What is the most common reason for disqualifying an applicant without an interview?

Poor writing skills, not addressing the qualifications specified in the job ad. Lack of relevant experience. I can not over emphasize how poorly written most cover letters are or how many applicants don’t think it is necessary to respond to the job ad.

Do you (or does your library) give candidates feedback about applications or interview performance?

√ No

What is the most important thing for a job hunter to do in order to improve his/her/their hirability?

Learn how to read and write. Tailor the cover letter to the job you are applying for.

How many staff members are at your library/organization?

√ 10-50

How many permanent, full time librarian (or other professional level) jobs has your workplace posted in the last year?

√ 1

How many permanent, full time para-professional (or other non-professional level) jobs has your workplace posted in the last year?

√ 2

Can you tell us how the number of permanent, full-time librarian positions at your workplace has changed over the past decade?

√ Other: We are down now but still trying to hire someone but may loose funding.

Have any full-time librarian positions been replaced with part-time or hourly workers over the past decade?

√ No

Have any full-time librarian positions been replaced with para-professional workers over the past decade?

√ No

Does your workplace require experience for entry-level professional positions? If so, is it an official requirement or just what happens in practice?

Experience preferred and we count library work during library school  as experience for new librarians.

Is librarianship a dying profession?

√ No

Do you have any other comments, for job hunters or about the survey?

Read the job ad. Respond to the job ad – we don’t care about your awesome project that has nothing to do with the job you are applying for. Have someone edit your cover letter. Read the letter out loud. And looked at the library/campus website and say something about us in the letter. If you don’t tell us why you want to work for us why would we interview you?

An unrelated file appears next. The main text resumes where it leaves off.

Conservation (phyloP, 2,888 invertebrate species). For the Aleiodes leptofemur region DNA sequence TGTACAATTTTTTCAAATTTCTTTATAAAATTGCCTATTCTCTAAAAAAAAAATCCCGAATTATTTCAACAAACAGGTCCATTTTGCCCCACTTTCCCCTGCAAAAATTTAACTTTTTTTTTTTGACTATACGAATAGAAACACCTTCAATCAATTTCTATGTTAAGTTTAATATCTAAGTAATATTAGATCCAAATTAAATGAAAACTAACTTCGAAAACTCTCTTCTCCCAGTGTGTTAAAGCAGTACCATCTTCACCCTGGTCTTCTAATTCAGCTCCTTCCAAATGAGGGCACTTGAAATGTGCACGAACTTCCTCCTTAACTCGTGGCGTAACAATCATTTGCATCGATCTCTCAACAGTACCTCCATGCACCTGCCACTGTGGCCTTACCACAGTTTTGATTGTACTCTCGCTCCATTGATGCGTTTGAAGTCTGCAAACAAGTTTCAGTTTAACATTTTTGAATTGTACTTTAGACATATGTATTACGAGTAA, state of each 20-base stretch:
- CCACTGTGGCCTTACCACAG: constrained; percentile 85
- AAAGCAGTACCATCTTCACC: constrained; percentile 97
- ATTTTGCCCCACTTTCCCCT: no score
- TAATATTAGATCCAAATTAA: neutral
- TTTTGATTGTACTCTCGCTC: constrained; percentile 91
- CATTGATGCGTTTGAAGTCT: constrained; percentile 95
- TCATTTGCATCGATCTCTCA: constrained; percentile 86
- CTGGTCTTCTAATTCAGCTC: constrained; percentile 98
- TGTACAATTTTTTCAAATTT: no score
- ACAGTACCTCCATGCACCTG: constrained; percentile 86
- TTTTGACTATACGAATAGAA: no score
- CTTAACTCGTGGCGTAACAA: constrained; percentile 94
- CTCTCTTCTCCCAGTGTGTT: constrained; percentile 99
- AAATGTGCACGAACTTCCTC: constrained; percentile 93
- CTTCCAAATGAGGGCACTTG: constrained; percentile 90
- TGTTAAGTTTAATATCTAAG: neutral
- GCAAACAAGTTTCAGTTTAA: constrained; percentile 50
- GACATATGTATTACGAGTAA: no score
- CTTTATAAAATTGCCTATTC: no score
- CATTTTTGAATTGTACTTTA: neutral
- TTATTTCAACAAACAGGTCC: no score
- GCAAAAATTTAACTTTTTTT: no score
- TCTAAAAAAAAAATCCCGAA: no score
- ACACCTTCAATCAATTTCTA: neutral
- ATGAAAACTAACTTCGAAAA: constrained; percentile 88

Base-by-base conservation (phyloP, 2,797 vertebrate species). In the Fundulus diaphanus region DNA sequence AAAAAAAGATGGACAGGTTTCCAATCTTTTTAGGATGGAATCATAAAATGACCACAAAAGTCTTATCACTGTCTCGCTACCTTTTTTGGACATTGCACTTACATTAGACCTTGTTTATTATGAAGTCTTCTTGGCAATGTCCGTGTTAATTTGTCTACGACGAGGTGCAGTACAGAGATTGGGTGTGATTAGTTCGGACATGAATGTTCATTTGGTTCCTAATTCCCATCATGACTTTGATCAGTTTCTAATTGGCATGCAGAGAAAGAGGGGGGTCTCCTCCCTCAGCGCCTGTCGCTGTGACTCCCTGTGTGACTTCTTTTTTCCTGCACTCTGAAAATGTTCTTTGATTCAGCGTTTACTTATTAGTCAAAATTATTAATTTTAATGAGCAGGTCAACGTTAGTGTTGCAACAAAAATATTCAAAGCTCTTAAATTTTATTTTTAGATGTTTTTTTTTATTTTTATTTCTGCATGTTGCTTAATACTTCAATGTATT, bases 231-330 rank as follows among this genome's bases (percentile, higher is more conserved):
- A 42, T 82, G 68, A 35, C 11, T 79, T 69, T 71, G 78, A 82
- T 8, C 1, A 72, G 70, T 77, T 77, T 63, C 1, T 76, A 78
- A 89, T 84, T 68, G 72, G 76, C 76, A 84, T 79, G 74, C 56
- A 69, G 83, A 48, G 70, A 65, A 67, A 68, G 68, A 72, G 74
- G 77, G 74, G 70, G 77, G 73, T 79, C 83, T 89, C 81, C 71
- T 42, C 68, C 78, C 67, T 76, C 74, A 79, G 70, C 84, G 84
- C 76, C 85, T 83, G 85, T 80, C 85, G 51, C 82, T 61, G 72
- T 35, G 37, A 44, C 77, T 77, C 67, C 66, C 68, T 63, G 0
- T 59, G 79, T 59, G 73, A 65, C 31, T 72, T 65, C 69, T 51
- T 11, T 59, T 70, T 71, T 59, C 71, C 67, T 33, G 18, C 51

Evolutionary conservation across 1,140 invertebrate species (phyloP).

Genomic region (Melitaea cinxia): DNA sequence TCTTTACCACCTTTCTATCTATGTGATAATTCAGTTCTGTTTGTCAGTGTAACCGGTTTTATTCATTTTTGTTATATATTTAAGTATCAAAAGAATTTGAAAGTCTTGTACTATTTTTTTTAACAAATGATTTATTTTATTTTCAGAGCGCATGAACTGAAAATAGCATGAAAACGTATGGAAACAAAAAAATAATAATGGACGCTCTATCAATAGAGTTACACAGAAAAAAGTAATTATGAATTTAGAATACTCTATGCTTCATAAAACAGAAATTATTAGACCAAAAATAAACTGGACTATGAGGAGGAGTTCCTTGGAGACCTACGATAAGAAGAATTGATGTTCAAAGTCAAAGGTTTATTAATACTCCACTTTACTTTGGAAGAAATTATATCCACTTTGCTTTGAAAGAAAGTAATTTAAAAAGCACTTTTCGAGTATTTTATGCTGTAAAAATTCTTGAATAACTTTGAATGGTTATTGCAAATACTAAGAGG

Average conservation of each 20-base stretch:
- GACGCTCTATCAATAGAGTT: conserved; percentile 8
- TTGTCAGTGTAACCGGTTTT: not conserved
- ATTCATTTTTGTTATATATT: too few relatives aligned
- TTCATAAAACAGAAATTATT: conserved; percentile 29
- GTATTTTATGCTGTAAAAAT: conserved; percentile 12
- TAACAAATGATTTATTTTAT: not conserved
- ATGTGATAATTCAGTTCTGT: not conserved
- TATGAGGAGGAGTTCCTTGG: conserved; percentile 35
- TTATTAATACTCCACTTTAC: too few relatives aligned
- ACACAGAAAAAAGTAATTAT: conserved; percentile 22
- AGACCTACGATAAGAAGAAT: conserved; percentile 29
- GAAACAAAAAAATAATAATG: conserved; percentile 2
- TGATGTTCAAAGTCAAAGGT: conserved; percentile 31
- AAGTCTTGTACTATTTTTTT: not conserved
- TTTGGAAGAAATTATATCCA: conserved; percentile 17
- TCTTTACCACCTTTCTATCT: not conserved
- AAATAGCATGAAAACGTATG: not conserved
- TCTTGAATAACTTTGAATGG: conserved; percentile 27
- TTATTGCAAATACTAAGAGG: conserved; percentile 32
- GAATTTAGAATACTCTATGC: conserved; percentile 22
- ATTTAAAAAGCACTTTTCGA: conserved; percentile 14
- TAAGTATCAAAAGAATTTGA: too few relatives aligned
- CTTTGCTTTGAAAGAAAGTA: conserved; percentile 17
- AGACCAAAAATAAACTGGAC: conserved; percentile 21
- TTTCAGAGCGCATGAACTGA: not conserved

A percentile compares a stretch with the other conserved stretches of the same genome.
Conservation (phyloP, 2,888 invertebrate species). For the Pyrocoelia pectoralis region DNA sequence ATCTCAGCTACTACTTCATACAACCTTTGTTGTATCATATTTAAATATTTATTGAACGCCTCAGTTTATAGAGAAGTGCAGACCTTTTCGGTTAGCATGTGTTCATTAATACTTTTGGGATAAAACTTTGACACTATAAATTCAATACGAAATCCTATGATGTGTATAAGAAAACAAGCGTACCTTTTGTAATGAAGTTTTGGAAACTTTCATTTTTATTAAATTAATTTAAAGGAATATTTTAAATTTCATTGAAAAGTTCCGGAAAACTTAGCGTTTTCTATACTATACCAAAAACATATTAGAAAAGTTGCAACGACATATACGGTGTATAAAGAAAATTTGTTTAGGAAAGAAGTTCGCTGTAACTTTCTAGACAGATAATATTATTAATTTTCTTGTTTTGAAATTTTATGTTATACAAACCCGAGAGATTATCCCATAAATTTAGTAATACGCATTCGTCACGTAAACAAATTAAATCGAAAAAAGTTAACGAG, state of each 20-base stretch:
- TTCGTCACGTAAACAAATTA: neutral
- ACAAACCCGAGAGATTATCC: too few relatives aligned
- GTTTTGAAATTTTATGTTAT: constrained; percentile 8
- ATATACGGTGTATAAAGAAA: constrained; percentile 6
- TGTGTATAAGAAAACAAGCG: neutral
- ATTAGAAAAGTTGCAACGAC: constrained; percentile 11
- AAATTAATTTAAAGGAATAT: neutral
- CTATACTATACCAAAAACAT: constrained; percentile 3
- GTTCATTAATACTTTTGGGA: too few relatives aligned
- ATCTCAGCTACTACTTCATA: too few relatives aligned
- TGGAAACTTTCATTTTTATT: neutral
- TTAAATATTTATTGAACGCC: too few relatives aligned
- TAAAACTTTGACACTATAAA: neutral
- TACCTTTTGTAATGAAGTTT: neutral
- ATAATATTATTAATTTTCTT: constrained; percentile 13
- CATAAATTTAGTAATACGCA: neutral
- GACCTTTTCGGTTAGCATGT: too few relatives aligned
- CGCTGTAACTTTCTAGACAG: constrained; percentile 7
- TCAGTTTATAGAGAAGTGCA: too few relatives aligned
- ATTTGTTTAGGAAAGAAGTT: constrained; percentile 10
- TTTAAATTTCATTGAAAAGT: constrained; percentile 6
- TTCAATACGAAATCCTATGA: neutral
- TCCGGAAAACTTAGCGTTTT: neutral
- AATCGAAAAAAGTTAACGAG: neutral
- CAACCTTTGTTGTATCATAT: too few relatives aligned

Do you hire librarians?  Take this survey: http://tinyurl.com/hiringlibjobmarketsurvey or take other Hiring Librarians surveys.

For some context, look at the most recent summary of responses.

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Filed under 10-50 staff members, Academic, Northeastern US, Rural area, State of the Job Market 2015

Don’t be too specialized. But, at the same time, don’t be too generalized.

Fish Market This anonymous interview is with an public librarian who has been a hiring manager. This person hires the following types of LIS professionals:

Reference librarians, collection development and systems librarians, children’s and teen librarians, archivists.

This librarian works at a library with 100-200 staff members in an urban area in the Southern US.

Approximately how many people applied for the last librarian (or other professional level) job at your workplace?

√ 25 or fewer

Approximately what percentage of those would you say were hirable?

√ 25% or less

And how would you define “hirable”?

Someone who has experience-either via work history or volunteer or school practicums. I’ve had several applicants fresh out of (online) library school with NO library experience whatsoever. Someone who has a steady job history, I avoid people who have job hopped a lot or have a spotty work history with no explanation (a good explanation-took time off for family or health reasons-that’s completely understandable). Someone who is articulate in both writing and conversation, someone who has reasonable expectations for the job in terms of both scheduling and salary.

How are applications evaluated, and by whom?

HR sends the applications to a third party company that grades the applications before we receive a final list. I’m not sure what their criteria is. I’ve gotten applications for library jobs from people who clearly don’t meet the requirements, so I can’t say for certain that they eliminate based on the minimum requirements posted for the job. It’s kind of a mystery, really. Once we get a list, we (the hiring committee) decide who to interview based on their resume.

What is the most common reason for disqualifying an applicant without an interview?

Lack of experience in the area we’re hiring in. If I’m looking to fill a collection development position and the person is a librarian with no collection development experience, I’m not going to interview the person.

Do you (or does your library) give candidates feedback about applications or interview performance?

√ Other: Only upon an open records request

What is the most important thing for a job hunter to do in order to improve his/her/their hirability?

Don’t be too specialized. But, at the same time, don’t be too generalized. I realize that’s contradictory, but what I’m trying to say is that it’s important to have experience in different areas, depending on the library field you’re entering. For example, public librarians should have at least a baseline of experience in reference work, circulation, collection development and computers.